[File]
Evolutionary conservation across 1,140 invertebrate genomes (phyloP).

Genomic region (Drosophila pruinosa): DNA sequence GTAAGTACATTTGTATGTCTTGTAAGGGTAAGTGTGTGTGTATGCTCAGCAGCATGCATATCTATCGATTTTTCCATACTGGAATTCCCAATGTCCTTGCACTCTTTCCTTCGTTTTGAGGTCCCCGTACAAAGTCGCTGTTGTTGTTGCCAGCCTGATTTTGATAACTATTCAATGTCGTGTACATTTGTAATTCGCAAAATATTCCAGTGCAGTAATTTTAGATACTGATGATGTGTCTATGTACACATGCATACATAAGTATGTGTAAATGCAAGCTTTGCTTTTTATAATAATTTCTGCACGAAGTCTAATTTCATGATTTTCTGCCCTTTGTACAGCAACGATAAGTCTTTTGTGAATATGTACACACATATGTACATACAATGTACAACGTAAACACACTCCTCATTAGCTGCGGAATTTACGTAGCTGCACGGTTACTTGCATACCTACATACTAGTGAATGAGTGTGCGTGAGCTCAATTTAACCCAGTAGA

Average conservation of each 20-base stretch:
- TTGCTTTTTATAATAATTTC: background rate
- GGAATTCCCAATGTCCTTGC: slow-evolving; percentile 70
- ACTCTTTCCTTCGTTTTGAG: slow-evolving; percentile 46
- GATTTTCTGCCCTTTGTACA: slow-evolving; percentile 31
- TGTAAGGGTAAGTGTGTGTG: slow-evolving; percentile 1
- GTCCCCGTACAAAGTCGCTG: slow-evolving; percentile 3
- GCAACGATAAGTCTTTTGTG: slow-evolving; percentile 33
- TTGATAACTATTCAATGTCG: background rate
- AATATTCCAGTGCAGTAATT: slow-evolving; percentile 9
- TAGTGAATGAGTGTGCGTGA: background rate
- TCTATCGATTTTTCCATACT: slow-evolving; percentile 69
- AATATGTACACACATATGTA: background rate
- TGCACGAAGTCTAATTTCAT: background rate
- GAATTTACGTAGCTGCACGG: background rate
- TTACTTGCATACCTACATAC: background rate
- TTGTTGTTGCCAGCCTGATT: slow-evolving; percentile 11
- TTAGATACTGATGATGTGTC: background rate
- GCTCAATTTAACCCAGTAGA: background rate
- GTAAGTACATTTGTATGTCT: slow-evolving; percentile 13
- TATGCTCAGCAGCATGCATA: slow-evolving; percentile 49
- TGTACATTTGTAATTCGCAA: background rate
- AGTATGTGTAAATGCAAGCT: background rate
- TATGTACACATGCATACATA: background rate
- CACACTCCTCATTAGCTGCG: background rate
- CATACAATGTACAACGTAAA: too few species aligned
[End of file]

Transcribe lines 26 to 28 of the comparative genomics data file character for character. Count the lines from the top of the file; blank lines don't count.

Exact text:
- TATGTACACATGCATACATA: background rate
- CACACTCCTCATTAGCTGCG: background rate
- CATACAATGTACAACGTAAA: too few species aligned